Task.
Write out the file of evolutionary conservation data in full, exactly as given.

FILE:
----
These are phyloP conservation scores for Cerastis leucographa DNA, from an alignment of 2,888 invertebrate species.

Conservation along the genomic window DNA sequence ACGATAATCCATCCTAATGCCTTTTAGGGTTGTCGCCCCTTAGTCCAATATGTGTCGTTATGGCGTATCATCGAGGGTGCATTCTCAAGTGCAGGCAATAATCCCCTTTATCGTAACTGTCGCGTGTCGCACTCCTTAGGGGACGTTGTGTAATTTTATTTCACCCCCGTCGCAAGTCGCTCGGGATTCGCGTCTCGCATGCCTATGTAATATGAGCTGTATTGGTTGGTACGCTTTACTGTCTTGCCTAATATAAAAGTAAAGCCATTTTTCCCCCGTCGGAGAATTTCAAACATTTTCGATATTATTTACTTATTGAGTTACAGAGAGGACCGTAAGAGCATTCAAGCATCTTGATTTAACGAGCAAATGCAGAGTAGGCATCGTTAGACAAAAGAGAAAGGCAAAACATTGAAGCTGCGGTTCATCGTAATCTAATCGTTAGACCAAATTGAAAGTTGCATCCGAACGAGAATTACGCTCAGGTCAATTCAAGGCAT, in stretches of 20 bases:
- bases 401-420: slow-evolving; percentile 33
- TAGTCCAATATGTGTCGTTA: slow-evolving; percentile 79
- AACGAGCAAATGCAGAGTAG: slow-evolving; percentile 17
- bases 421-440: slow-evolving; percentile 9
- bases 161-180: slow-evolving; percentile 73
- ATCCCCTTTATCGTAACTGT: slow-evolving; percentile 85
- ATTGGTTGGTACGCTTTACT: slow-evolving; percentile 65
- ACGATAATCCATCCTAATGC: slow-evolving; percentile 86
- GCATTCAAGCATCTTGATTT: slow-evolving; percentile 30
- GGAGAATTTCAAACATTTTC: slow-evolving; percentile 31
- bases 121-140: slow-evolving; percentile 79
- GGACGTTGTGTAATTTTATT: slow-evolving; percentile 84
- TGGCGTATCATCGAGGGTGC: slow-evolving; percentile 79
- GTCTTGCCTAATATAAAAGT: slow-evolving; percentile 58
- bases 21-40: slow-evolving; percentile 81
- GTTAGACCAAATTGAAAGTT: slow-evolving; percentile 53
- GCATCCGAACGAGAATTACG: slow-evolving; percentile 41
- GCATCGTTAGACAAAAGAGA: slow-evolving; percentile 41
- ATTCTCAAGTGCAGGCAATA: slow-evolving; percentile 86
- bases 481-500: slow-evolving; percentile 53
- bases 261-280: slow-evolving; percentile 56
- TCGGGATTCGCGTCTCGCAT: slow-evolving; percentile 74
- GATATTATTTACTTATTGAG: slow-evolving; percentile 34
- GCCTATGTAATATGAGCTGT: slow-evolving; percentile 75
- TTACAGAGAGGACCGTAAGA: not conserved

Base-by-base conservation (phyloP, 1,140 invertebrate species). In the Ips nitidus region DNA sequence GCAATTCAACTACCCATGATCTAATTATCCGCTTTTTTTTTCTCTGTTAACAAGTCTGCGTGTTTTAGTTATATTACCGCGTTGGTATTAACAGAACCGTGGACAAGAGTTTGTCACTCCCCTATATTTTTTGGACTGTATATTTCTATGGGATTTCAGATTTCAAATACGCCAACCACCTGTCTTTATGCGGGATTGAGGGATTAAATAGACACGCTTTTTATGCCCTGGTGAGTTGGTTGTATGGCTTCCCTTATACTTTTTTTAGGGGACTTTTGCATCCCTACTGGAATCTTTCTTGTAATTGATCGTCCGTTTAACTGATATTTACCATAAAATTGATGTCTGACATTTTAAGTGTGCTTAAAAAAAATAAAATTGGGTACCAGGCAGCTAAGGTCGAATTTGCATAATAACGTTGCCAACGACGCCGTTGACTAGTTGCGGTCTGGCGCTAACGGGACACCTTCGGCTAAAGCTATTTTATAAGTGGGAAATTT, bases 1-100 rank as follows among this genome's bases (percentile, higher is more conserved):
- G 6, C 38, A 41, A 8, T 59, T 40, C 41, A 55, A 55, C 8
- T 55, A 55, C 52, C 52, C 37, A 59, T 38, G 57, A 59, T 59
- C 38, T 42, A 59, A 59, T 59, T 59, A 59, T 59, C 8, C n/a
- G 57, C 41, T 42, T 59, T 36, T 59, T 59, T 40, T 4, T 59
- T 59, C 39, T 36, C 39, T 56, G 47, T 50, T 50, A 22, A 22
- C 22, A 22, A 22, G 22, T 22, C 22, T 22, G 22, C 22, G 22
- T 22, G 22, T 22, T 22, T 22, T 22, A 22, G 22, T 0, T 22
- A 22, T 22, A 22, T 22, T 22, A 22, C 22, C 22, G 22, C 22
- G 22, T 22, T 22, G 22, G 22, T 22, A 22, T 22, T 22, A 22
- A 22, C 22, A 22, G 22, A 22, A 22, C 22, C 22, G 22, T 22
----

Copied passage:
These are phyloP conservation scores for Cerastis leucographa DNA, from an alignment of 2,888 invertebrate species.

Conservation along the genomic window DNA sequence ACGATAATCCATCCTAATGCCTTTTAGGGTTGTCGCCCCTTAGTCCAATATGTGTCGTTATGGCGTATCATCGAGGGTGCATTCTCAAGTGCAGGCAATAATCCCCTTTATCGTAACTGTCGCGTGTCGCACTCCTTAGGGGACGTTGTGTAATTTTATTTCACCCCCGTCGCAAGTCGCTCGGGATTCGCGTCTCGCATGCCTATGTAATATGAGCTGTATTGGTTGGTACGCTTTACTGTCTTGCCTAATATAAAAGTAAAGCCATTTTTCCCCCGTCGGAGAATTTCAAACATTTTCGATATTATTTACTTATTGAGTTACAGAGAGGACCGTAAGAGCATTCAAGCATCTTGATTTAACGAGCAAATGCAGAGTAGGCATCGTTAGACAAAAGAGAAAGGCAAAACATTGAAGCTGCGGTTCATCGTAATCTAATCGTTAGACCAAATTGAAAGTTGCATCCGAACGAGAATTACGCTCAGGTCAATTCAAGGCAT, in stretches of 20 bases:
- bases 401-420: slow-evolving; percentile 33
- TAGTCCAATATGTGTCGTTA: slow-evolving; percentile 79
- AACGAGCAAATGCAGAGTAG: slow-evolving; percentile 17
- bases 421-440: slow-evolving; percentile 9
- bases 161-180: slow-evolving; percentile 73
- ATCCCCTTTATCGTAACTGT: slow-evolving; percentile 85
- ATTGGTTGGTACGCTTTACT: slow-evolving; percentile 65
- ACGATAATCCATCCTAATGC: slow-evolving; percentile 86
- GCATTCAAGCATCTTGATTT: slow-evolving; percentile 30
- GGAGAATTTCAAACATTTTC: slow-evolving; percentile 31
- bases 121-140: slow-evolving; percentile 79
- GGACGTTGTGTAATTTTATT: slow-evolving; percentile 84
- TGGCGTATCATCGAGGGTGC: slow-evolving; percentile 79
- GTCTTGCCTAATATAAAAGT: slow-evolving; percentile 58
- bases 21-40: slow-evolving; percentile 81
- GTTAGACCAAATTGAAAGTT: slow-evolving; percentile 53
- GCATCCGAACGAGAATTACG: slow-evolving; percentile 41
- GCATCGTTAGACAAAAGAGA: slow-evolving; percentile 41
- ATTCTCAAGTGCAGGCAATA: slow-evolving; percentile 86
- bases 481-500: slow-evolving; percentile 53
- bases 261-280: slow-evolving; percentile 56
- TCGGGATTCGCGTCTCGCAT: slow-evolving; percentile 74
- GATATTATTTACTTATTGAG: slow-evolving; percentile 34
- GCCTATGTAATATGAGCTGT: slow-evolving; percentile 75
- TTACAGAGAGGACCGTAAGA: not conserved

Base-by-base conservation (phyloP, 1,140 invertebrate species). In the Ips nitidus region DNA sequence GCAATTCAACTACCCATGATCTAATTATCCGCTTTTTTTTTCTCTGTTAACAAGTCTGCGTGTTTTAGTTATATTACCGCGTTGGTATTAACAGAACCGTGGACAAGAGTTTGTCACTCCCCTATATTTTTTGGACTGTATATTTCTATGGGATTTCAGATTTCAAATACGCCAACCACCTGTCTTTATGCGGGATTGAGGGATTAAATAGACACGCTTTTTATGCCCTGGTGAGTTGGTTGTATGGCTTCCCTTATACTTTTTTTAGGGGACTTTTGCATCCCTACTGGAATCTTTCTTGTAATTGATCGTCCGTTTAACTGATATTTACCATAAAATTGATGTCTGACATTTTAAGTGTGCTTAAAAAAAATAAAATTGGGTACCAGGCAGCTAAGGTCGAATTTGCATAATAACGTTGCCAACGACGCCGTTGACTAGTTGCGGTCTGGCGCTAACGGGACACCTTCGGCTAAAGCTATTTTATAAGTGGGAAATTT, bases 1-100 rank as follows among this genome's bases (percentile, higher is more conserved):
- G 6, C 38, A 41, A 8, T 59, T 40, C 41, A 55, A 55, C 8
- T 55, A 55, C 52, C 52, C 37, A 59, T 38, G 57, A 59, T 59
- C 38, T 42, A 59, A 59, T 59, T 59, A 59, T 59, C 8, C n/a
- G 57, C 41, T 42, T 59, T 36, T 59, T 59, T 40, T 4, T 59
- T 59, C 39, T 36, C 39, T 56, G 47, T 50, T 50, A 22, A 22
- C 22, A 22, A 22, G 22, T 22, C 22, T 22, G 22, C 22, G 22
- T 22, G 22, T 22, T 22, T 22, T 22, A 22, G 22, T 0, T 22
- A 22, T 22, A 22, T 22, T 22, A 22, C 22, C 22, G 22, C 22
- G 22, T 22, T 22, G 22, G 22, T 22, A 22, T 22, T 22, A 22
- A 22, C 22, A 22, G 22, A 22, A 22, C 22, C 22, G 22, T 22